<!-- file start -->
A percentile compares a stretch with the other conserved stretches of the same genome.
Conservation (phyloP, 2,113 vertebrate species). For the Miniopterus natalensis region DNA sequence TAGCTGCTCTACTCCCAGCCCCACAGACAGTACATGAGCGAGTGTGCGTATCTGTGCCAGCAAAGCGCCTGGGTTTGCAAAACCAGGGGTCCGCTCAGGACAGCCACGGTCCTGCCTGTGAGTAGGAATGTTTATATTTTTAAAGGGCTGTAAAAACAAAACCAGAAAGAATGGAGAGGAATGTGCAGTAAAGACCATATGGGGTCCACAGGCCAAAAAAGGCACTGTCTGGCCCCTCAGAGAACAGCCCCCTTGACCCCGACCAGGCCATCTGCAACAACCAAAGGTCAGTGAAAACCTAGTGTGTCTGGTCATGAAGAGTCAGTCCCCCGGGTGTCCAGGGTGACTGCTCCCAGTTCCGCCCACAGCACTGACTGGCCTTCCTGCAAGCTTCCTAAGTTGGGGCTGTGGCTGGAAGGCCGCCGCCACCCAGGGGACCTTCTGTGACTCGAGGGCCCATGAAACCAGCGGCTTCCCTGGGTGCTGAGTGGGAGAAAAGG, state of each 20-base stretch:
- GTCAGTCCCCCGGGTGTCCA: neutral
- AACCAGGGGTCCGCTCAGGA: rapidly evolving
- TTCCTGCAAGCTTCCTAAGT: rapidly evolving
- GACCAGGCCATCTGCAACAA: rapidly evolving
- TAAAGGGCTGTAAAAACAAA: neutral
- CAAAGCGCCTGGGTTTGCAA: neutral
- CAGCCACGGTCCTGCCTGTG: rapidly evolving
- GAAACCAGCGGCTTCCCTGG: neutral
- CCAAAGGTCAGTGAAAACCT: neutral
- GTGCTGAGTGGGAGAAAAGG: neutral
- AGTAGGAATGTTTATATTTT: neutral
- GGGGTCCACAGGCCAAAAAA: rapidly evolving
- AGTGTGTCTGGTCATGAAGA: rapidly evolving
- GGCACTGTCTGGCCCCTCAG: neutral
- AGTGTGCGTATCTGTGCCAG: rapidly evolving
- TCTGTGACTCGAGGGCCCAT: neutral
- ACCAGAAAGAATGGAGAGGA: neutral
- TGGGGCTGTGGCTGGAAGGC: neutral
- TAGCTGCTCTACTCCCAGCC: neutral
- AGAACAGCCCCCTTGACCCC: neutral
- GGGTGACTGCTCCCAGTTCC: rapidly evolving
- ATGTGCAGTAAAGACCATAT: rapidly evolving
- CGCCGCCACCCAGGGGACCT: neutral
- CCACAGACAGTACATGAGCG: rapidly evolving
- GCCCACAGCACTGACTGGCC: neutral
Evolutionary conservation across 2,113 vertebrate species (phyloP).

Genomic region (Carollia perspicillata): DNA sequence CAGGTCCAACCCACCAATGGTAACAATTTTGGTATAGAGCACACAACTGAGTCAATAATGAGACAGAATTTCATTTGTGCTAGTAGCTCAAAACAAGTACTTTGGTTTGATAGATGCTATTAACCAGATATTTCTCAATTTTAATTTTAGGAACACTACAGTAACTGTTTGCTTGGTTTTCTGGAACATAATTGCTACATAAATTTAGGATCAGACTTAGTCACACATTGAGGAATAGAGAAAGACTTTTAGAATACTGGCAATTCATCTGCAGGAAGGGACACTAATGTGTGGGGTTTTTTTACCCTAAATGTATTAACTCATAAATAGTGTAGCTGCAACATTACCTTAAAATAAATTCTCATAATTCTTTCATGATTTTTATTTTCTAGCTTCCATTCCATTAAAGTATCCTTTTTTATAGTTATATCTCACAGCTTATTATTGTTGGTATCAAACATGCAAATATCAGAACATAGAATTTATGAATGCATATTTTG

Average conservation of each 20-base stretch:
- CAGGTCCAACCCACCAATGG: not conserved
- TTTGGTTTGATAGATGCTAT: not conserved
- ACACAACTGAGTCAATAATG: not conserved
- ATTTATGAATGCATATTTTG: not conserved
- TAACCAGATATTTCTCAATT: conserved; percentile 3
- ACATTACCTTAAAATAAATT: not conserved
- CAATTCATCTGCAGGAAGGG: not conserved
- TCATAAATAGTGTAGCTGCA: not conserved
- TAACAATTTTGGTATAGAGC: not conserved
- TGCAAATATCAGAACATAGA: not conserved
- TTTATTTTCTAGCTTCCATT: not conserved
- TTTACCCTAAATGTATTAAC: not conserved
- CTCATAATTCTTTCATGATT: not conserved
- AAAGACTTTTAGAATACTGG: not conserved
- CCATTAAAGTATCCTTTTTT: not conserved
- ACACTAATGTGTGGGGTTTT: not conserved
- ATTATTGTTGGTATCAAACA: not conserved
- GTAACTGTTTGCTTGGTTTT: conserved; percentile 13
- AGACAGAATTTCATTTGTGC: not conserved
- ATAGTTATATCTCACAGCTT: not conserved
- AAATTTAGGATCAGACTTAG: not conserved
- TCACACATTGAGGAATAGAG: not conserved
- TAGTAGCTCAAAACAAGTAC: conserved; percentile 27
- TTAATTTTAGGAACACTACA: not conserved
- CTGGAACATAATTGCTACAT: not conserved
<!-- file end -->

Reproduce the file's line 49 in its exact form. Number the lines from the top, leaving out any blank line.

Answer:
- AGACAGAATTTCATTTGTGC: not conserved